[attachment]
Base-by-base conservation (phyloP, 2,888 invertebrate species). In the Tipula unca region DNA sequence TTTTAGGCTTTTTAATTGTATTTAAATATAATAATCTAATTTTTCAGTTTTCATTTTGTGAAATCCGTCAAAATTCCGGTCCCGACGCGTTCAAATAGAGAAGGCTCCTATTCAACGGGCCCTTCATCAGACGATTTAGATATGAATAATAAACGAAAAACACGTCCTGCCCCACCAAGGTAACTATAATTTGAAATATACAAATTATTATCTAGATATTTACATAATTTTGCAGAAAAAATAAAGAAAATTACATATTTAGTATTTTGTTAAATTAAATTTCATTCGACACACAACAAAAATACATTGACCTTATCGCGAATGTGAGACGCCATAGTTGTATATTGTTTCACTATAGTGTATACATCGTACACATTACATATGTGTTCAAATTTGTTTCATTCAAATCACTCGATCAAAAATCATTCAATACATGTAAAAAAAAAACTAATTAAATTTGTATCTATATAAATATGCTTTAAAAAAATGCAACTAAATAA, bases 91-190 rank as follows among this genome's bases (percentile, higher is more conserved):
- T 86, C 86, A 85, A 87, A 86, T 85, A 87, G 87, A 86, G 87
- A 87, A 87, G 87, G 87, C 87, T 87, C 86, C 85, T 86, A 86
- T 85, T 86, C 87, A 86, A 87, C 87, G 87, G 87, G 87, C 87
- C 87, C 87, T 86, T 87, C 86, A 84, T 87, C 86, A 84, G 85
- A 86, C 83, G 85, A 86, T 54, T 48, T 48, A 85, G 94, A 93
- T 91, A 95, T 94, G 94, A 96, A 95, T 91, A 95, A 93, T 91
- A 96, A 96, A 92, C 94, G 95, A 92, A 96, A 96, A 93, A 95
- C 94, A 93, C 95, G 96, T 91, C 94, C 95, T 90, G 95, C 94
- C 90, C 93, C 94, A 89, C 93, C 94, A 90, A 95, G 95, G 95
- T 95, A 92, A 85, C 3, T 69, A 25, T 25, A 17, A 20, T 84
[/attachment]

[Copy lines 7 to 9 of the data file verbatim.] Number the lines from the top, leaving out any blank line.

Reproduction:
- T 91, A 95, T 94, G 94, A 96, A 95, T 91, A 95, A 93, T 91
- A 96, A 96, A 92, C 94, G 95, A 92, A 96, A 96, A 93, A 95
- C 94, A 93, C 95, G 96, T 91, C 94, C 95, T 90, G 95, C 94